The National Highway Traffic Safety Administration (NHTSA) has issued the following recalls:

* Kenworth T270, T330 and T370 (model year 2008-2010) and Peterbilt 335, 340 and 367 (model year 2008-2010) vehicles built with Cummins diesel engines may be designed with a hard-wired, dash-mounted switch that enables the vehicle operator to inhibit aftertreatment diesel particulate filter regeneration in environments where the driver believes it may be unsafe for elevated exhaust temperatures. Due to an issue with the logic in the ECM software in these engines, the switch may not function correctly, leading the operator to believe that the switch is in “inhibit” mode when it is not. This condition will permit hot exhaust gases to exit the vehicle tailpipe, increasing the risk of melting or burning of nearby surfaces, or a fire.

* There may be insufficient clamping force of the cylinder lock plate on MCI D4500/4505 (model year 2009) coaches equipped with Meritor FH 946, 14,000-lb. rated steerable tag axles. This condition may cause the axle to move forward from its normal set position, which in turn could result in the tag axle not automatically locking or locking with the wheels not in a straight ahead position. If the tag axle does not lock above 20 mph, there is a loss of lateral force control of the tag axle that can affect the steering of the vehicle. Also, during a turn, the rear of the vehicle will swing further out in the opposite direction of the turn and could result in the coach striking another vehicle increasing the risk of a crash.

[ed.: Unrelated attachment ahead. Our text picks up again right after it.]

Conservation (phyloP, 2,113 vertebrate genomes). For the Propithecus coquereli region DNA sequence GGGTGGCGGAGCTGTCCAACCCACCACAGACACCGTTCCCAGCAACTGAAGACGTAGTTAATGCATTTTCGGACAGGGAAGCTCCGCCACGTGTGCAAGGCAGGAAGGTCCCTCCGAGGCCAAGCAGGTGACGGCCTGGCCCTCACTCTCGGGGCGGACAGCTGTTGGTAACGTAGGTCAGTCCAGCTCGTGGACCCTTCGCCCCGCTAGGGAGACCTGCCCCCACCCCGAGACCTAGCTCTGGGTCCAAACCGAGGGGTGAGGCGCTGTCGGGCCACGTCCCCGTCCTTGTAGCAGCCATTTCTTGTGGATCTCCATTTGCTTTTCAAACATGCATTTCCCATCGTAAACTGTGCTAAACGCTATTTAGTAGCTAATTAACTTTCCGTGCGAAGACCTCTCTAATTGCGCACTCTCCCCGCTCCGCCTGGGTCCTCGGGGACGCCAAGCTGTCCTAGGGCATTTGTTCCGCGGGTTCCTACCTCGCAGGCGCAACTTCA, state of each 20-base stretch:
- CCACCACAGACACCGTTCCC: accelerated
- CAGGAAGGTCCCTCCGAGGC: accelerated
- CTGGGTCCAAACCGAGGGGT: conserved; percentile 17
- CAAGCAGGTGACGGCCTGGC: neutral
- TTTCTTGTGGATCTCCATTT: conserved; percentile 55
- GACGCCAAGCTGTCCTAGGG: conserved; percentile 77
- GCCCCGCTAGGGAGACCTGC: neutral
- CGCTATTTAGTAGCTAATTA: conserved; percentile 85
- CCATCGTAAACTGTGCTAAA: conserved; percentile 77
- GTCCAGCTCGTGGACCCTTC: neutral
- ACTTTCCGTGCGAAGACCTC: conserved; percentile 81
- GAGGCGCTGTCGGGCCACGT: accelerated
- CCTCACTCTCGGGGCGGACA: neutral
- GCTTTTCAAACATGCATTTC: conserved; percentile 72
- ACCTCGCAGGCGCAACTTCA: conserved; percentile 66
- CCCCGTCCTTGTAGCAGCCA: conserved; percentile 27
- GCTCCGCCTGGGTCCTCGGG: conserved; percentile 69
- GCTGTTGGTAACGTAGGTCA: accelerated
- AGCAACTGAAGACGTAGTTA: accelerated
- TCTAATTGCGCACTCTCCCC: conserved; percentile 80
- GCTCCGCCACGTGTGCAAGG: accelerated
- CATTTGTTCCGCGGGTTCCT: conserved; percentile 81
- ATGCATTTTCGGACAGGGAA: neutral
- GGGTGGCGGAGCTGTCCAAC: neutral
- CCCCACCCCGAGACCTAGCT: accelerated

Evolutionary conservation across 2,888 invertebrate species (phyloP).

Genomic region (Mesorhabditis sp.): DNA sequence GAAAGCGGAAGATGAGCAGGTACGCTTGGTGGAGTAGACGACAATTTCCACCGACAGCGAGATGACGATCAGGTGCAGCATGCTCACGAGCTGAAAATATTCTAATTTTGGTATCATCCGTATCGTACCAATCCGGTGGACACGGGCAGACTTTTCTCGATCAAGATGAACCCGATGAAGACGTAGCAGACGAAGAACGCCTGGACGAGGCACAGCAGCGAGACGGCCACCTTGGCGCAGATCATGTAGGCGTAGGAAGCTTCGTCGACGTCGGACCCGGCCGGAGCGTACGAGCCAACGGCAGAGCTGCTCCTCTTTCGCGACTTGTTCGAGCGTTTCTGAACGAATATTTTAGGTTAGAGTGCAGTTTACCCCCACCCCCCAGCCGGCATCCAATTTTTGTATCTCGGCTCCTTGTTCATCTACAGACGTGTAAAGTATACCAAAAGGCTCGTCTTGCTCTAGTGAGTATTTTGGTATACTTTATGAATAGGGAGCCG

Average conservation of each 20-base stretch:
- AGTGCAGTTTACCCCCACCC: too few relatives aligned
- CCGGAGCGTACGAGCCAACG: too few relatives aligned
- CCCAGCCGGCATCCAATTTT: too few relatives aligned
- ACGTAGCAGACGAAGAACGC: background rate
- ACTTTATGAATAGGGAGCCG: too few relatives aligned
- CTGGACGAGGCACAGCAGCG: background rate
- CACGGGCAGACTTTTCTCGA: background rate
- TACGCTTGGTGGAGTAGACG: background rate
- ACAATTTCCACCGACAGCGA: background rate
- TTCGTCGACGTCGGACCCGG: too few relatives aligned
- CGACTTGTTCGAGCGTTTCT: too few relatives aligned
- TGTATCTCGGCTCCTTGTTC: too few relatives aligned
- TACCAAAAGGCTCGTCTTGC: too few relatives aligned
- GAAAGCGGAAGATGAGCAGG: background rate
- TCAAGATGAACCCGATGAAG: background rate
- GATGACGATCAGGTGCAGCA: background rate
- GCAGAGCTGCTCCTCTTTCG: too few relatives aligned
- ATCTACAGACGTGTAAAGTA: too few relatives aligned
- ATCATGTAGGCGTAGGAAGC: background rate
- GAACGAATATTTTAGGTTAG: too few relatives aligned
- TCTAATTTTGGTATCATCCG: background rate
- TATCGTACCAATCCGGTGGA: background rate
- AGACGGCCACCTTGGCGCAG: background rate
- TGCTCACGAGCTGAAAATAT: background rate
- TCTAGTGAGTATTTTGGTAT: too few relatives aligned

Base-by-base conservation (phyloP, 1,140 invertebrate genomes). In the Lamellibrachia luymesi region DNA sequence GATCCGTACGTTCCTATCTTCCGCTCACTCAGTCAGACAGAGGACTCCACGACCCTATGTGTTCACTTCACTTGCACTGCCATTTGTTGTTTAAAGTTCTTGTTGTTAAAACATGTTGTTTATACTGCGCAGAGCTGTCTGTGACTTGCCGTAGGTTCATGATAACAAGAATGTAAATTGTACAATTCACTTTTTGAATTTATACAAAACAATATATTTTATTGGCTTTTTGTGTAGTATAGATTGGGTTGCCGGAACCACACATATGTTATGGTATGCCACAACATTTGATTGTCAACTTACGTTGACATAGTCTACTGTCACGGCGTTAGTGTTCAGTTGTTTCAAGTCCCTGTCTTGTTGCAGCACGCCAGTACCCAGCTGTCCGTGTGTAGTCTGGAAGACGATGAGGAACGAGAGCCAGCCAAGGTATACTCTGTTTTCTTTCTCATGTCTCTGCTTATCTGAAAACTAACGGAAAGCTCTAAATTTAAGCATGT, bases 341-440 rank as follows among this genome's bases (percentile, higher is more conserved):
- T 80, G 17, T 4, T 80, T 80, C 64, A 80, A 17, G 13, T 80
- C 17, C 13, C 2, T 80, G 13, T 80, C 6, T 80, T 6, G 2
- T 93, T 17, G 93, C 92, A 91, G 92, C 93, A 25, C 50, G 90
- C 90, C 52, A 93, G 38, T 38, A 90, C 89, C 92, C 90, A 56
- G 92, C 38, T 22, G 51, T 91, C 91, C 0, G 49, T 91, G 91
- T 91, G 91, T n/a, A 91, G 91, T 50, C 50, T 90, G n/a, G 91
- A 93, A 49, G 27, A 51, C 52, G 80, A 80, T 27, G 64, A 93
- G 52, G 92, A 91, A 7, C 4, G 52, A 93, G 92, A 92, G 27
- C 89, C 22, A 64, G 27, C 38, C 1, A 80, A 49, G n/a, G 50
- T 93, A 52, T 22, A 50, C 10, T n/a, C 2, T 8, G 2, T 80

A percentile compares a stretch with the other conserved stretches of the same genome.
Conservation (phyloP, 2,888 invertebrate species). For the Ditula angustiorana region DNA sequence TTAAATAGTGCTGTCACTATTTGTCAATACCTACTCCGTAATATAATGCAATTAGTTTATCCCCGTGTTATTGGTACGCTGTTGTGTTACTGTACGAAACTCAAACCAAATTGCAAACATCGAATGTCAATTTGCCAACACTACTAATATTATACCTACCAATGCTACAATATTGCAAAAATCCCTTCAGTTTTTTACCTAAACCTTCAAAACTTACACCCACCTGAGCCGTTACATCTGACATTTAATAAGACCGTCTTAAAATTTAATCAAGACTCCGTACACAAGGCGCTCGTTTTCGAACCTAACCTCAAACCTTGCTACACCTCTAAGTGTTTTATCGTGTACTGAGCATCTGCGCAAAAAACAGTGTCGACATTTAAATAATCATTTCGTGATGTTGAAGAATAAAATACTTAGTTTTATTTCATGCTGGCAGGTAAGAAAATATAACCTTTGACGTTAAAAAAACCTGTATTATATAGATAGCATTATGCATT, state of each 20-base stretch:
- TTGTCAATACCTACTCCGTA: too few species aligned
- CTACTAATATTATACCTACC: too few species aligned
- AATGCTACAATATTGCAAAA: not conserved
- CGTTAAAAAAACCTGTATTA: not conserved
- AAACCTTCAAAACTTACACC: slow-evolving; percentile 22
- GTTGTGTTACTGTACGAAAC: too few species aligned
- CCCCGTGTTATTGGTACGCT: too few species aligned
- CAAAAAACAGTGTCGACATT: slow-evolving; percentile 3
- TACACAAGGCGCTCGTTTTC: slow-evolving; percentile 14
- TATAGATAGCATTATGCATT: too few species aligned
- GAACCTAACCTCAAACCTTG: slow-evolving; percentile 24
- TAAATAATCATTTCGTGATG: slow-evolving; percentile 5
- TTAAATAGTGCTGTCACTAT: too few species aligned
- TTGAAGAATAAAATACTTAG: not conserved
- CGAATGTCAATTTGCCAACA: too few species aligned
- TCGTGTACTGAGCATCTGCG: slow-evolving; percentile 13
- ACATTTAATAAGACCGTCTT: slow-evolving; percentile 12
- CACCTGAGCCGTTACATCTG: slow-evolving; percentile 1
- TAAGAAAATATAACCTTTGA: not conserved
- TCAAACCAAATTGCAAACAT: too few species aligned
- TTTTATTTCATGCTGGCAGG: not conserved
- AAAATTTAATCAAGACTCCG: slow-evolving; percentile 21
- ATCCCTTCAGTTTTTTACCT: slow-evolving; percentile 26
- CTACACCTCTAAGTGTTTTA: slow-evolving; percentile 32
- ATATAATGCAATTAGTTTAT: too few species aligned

* On Freightliner Business Class M2 medium-duty trucks and Freightliner Custom Chassis S2 vehicles manufactured between April 21 and July 2, 2009, and model year 2010 Thomas Built school buses equipped with TRW IGEN 3 intermediate steering columns, the weld around the steering shaft tube that secures the spline tube to the intermediate tube may be mislocated (not fully over the seam created when the tubes are pressed together). Mislocated welds may result in torsional and axial strength falling below acceptable levels. This condition could result in separation of the steering column, loss of steering control and a vehicle crash without warning.

* On certain model year 2005 through 2010 Daimler heavy-duty trucks manufactured from October 29, 2005, through July 3, 2009, under certain conditions, the left-hand, inner tie rod end may loosen over time. If not corrected, it could separate from the steering rack. A separated tie rod assembly can result in loss of vehicle control at higher speeds.

* On certain Daimler Trucks (model year 2004-2010) equipped with Caterpillar C15 engines, the variable actuation oil line may rub against the p-clips retaining the oil line. This can cause an oil leak, which could result in a fire.

* On certain Daimler Trucks (model year 2008 through 2009) equipped with Indiana Mills and RollTek side-roll protection systems, the sensor designed to detect vehicle roll can malfunction causing the side airbags to inadvertently deploy. Inadvertent deployment of the side airbags could result in a vehicle crash or injury to an out-of-position occupant.

* Certain kingpins Type 64 and 65 sold for use as aftermarket equipment by SAF-Holland for tractor trailers contain defects that will allow the kingpin to crack resulting in the separation of the tractor trailer. Serious injury or death could occur should the tractor trailer separate while in operation.